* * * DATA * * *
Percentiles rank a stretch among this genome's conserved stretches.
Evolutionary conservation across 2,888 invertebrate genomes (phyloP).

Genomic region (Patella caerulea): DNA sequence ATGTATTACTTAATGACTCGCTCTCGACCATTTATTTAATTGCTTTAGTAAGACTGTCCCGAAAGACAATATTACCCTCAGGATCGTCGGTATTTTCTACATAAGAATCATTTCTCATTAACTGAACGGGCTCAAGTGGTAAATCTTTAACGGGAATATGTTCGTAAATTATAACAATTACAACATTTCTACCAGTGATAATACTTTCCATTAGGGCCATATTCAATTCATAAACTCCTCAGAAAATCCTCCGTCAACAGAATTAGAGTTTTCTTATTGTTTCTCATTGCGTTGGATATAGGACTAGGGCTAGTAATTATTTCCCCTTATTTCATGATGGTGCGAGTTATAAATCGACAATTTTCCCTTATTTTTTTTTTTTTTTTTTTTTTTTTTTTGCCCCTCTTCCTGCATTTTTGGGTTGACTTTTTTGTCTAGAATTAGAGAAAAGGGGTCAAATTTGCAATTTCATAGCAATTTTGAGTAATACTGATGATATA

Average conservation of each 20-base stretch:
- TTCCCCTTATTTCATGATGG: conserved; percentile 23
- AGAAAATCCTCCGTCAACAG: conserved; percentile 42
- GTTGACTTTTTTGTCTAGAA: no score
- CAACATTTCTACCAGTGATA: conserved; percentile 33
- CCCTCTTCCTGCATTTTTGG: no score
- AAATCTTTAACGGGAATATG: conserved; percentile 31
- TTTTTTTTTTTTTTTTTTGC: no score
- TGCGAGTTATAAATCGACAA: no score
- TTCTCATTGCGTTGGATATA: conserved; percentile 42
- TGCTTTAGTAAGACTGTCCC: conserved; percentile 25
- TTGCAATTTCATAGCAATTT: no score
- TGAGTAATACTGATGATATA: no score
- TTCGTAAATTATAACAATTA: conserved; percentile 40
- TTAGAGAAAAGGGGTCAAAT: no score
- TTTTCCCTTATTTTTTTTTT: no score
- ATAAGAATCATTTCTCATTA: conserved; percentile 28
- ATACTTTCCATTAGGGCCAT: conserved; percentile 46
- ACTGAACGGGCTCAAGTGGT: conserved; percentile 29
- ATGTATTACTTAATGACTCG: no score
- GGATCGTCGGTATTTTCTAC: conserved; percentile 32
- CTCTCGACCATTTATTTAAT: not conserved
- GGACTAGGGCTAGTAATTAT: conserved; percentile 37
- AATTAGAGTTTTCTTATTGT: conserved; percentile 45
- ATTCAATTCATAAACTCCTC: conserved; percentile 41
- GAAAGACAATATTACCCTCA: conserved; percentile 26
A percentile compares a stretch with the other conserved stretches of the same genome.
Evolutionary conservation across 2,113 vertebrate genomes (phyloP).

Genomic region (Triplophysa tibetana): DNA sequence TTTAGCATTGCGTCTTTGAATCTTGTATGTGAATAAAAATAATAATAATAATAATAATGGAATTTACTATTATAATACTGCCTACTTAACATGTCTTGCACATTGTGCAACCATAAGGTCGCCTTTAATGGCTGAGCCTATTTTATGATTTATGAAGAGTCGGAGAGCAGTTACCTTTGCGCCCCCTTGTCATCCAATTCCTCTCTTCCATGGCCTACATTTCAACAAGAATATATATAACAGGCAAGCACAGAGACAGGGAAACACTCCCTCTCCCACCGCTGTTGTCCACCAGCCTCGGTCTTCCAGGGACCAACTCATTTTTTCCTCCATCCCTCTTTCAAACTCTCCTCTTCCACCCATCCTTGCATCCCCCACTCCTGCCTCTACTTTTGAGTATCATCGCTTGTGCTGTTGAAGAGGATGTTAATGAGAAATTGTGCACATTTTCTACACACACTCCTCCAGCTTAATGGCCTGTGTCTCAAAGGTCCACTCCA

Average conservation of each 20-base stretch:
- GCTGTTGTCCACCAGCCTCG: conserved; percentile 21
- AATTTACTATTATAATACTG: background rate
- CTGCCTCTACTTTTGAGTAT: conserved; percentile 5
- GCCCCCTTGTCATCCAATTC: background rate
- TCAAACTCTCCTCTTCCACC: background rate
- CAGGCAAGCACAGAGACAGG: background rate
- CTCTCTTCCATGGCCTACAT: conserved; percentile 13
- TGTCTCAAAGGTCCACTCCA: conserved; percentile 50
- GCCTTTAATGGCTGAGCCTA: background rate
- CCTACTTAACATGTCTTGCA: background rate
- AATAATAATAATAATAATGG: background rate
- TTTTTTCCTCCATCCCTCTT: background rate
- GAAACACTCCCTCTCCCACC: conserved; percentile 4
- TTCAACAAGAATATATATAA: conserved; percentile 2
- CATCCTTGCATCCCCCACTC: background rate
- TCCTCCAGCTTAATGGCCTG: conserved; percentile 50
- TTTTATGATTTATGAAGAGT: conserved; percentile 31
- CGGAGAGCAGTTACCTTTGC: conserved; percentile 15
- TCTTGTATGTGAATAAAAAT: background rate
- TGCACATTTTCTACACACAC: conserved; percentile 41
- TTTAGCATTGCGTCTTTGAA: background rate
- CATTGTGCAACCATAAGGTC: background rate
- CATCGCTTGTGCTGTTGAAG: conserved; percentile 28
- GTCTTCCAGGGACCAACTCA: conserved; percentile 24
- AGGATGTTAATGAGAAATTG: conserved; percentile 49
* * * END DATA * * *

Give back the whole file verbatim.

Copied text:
Percentiles rank a stretch among this genome's conserved stretches.
Evolutionary conservation across 2,888 invertebrate genomes (phyloP).

Genomic region (Patella caerulea): DNA sequence ATGTATTACTTAATGACTCGCTCTCGACCATTTATTTAATTGCTTTAGTAAGACTGTCCCGAAAGACAATATTACCCTCAGGATCGTCGGTATTTTCTACATAAGAATCATTTCTCATTAACTGAACGGGCTCAAGTGGTAAATCTTTAACGGGAATATGTTCGTAAATTATAACAATTACAACATTTCTACCAGTGATAATACTTTCCATTAGGGCCATATTCAATTCATAAACTCCTCAGAAAATCCTCCGTCAACAGAATTAGAGTTTTCTTATTGTTTCTCATTGCGTTGGATATAGGACTAGGGCTAGTAATTATTTCCCCTTATTTCATGATGGTGCGAGTTATAAATCGACAATTTTCCCTTATTTTTTTTTTTTTTTTTTTTTTTTTTTTGCCCCTCTTCCTGCATTTTTGGGTTGACTTTTTTGTCTAGAATTAGAGAAAAGGGGTCAAATTTGCAATTTCATAGCAATTTTGAGTAATACTGATGATATA

Average conservation of each 20-base stretch:
- TTCCCCTTATTTCATGATGG: conserved; percentile 23
- AGAAAATCCTCCGTCAACAG: conserved; percentile 42
- GTTGACTTTTTTGTCTAGAA: no score
- CAACATTTCTACCAGTGATA: conserved; percentile 33
- CCCTCTTCCTGCATTTTTGG: no score
- AAATCTTTAACGGGAATATG: conserved; percentile 31
- TTTTTTTTTTTTTTTTTTGC: no score
- TGCGAGTTATAAATCGACAA: no score
- TTCTCATTGCGTTGGATATA: conserved; percentile 42
- TGCTTTAGTAAGACTGTCCC: conserved; percentile 25
- TTGCAATTTCATAGCAATTT: no score
- TGAGTAATACTGATGATATA: no score
- TTCGTAAATTATAACAATTA: conserved; percentile 40
- TTAGAGAAAAGGGGTCAAAT: no score
- TTTTCCCTTATTTTTTTTTT: no score
- ATAAGAATCATTTCTCATTA: conserved; percentile 28
- ATACTTTCCATTAGGGCCAT: conserved; percentile 46
- ACTGAACGGGCTCAAGTGGT: conserved; percentile 29
- ATGTATTACTTAATGACTCG: no score
- GGATCGTCGGTATTTTCTAC: conserved; percentile 32
- CTCTCGACCATTTATTTAAT: not conserved
- GGACTAGGGCTAGTAATTAT: conserved; percentile 37
- AATTAGAGTTTTCTTATTGT: conserved; percentile 45
- ATTCAATTCATAAACTCCTC: conserved; percentile 41
- GAAAGACAATATTACCCTCA: conserved; percentile 26
A percentile compares a stretch with the other conserved stretches of the same genome.
Evolutionary conservation across 2,113 vertebrate genomes (phyloP).

Genomic region (Triplophysa tibetana): DNA sequence TTTAGCATTGCGTCTTTGAATCTTGTATGTGAATAAAAATAATAATAATAATAATAATGGAATTTACTATTATAATACTGCCTACTTAACATGTCTTGCACATTGTGCAACCATAAGGTCGCCTTTAATGGCTGAGCCTATTTTATGATTTATGAAGAGTCGGAGAGCAGTTACCTTTGCGCCCCCTTGTCATCCAATTCCTCTCTTCCATGGCCTACATTTCAACAAGAATATATATAACAGGCAAGCACAGAGACAGGGAAACACTCCCTCTCCCACCGCTGTTGTCCACCAGCCTCGGTCTTCCAGGGACCAACTCATTTTTTCCTCCATCCCTCTTTCAAACTCTCCTCTTCCACCCATCCTTGCATCCCCCACTCCTGCCTCTACTTTTGAGTATCATCGCTTGTGCTGTTGAAGAGGATGTTAATGAGAAATTGTGCACATTTTCTACACACACTCCTCCAGCTTAATGGCCTGTGTCTCAAAGGTCCACTCCA

Average conservation of each 20-base stretch:
- GCTGTTGTCCACCAGCCTCG: conserved; percentile 21
- AATTTACTATTATAATACTG: background rate
- CTGCCTCTACTTTTGAGTAT: conserved; percentile 5
- GCCCCCTTGTCATCCAATTC: background rate
- TCAAACTCTCCTCTTCCACC: background rate
- CAGGCAAGCACAGAGACAGG: background rate
- CTCTCTTCCATGGCCTACAT: conserved; percentile 13
- TGTCTCAAAGGTCCACTCCA: conserved; percentile 50
- GCCTTTAATGGCTGAGCCTA: background rate
- CCTACTTAACATGTCTTGCA: background rate
- AATAATAATAATAATAATGG: background rate
- TTTTTTCCTCCATCCCTCTT: background rate
- GAAACACTCCCTCTCCCACC: conserved; percentile 4
- TTCAACAAGAATATATATAA: conserved; percentile 2
- CATCCTTGCATCCCCCACTC: background rate
- TCCTCCAGCTTAATGGCCTG: conserved; percentile 50
- TTTTATGATTTATGAAGAGT: conserved; percentile 31
- CGGAGAGCAGTTACCTTTGC: conserved; percentile 15
- TCTTGTATGTGAATAAAAAT: background rate
- TGCACATTTTCTACACACAC: conserved; percentile 41
- TTTAGCATTGCGTCTTTGAA: background rate
- CATTGTGCAACCATAAGGTC: background rate
- CATCGCTTGTGCTGTTGAAG: conserved; percentile 28
- GTCTTCCAGGGACCAACTCA: conserved; percentile 24
- AGGATGTTAATGAGAAATTG: conserved; percentile 49